Sort of the difference between a M.A.S.H. unit and a hospital. Or how a slip-n-slide is a weaker version of a water slide.

I can't really explain it better than that. Hope that makes sense.

Race Day Thirty(!) months since my previous race. Lots of micro-adjustments to keep in mind: masks, shuttles, racing with the self-sufficiency of a 70.3... on top of regular race-day variables like changing weather conditions, changing race conditions (wet, wind, roads, turns, etc.).

We got to our stop on time, but the shuttles fell behind schedule. So instead of transferring quickly from Shuttle #1 to Shuttle #2, roughly 300+ racers waited in heavy rain for the ride to Transition.

This seems like as good a place as any to remind you that I'm a Chicago-trained

and experienced theater improviser. The militaristic version is "Improvise. Adapt. Overcome.' but I prefer the more artsy version. Control is an illusion. Accept what

happens in the present. Make a choice and move on. Be comfortable in ambiguity.

Now, y'all who always go back for dropped nutrition can cast the first stone... As I got off Shuttle #2 I realized I'd left three bottles of nutrition at the house.

With zero chance of getting them. I improvised what I could from my T1 Bike/T2 Run bags. Instead of 22oz x 4 bottles of fluid nutrition, I had about 2 x 18oz. I'd make up the roughly half-gallon, using the 8 redundant gels I had plus water. Net result should be nearly comparable calories plus water, supplemented with BASE salt, of which I also had plenty extra. Once I got halfway through the bike to Personal Needs, I could make up the difference with the extras I'd put in there for just this kind of situation.

Set up the bike best I could and had to get to the start line.

Turns out the shuttles were still out of whack and the line was absurd. While four short-bus/shuttles were getting loaded up, a guy on a scooter, possibly the RD himself, rode up an announced, "if you don't make it onto one of these shuttles, I advise you to walk to the race start."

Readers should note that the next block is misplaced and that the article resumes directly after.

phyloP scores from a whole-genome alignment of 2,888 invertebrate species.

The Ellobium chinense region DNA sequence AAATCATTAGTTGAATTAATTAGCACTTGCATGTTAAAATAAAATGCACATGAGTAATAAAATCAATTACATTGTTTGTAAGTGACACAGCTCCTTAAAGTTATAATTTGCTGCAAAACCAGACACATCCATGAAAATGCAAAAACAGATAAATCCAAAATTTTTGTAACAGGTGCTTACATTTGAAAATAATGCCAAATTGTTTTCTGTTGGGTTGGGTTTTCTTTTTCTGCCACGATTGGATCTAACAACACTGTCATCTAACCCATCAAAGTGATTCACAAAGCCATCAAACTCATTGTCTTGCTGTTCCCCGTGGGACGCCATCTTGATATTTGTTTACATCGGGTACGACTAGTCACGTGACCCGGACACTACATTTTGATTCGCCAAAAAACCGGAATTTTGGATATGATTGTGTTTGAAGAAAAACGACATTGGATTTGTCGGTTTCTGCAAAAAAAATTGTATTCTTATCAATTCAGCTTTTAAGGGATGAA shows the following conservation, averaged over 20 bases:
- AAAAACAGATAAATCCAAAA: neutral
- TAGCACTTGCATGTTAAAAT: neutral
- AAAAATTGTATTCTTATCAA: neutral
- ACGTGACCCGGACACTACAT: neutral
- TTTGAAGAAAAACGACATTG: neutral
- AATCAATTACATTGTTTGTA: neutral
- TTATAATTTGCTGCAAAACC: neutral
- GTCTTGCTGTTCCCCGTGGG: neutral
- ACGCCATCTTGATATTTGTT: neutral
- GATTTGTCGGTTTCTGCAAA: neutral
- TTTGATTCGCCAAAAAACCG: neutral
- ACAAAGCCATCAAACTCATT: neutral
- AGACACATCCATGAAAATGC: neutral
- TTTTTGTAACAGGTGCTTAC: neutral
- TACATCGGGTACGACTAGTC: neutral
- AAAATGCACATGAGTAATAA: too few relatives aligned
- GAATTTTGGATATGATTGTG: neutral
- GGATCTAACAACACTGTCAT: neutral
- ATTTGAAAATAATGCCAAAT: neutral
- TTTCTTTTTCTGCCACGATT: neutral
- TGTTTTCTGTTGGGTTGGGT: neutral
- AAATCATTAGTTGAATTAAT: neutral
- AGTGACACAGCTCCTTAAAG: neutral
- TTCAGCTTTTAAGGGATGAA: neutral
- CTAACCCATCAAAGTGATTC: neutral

Instead of getting a shuttle ride from Transition to Race Start, we walked the 1.5-ish mile.

This also seems like a good place to remember that Race Director could

easily be the most thankless job in the world. Second only to Volunteer Captain,


SO. With rain pelting us like paintballs, I spent that walk trying to relax about nutrition and remind myself that this wasn't my "A" Race. For the first time in years I was surrounded by hundreds of incredibly amazing people. As crappy as this was, it beat training alone and not racing.



average pace 1:38/100y

technically a PR by a few seconds

The swim line is every bit as awesome as advertised. Much less sighting required. Sure there's some bumping, but none of the scrum-like conditions or douchebaggery that might have taken place. Rather, I sort of inadvertently faced a fear of swimming under the big triangle buoys. A few times as needed. Without issues.

T1 (9:31)

It was a half-mile from water-edge to bike racks if it was a foot. Long, ugly, stupid, muddy, squishy. No wet-suit peelers so I just pulled the top down to my waist and stripped the rest off at my bike. Handled.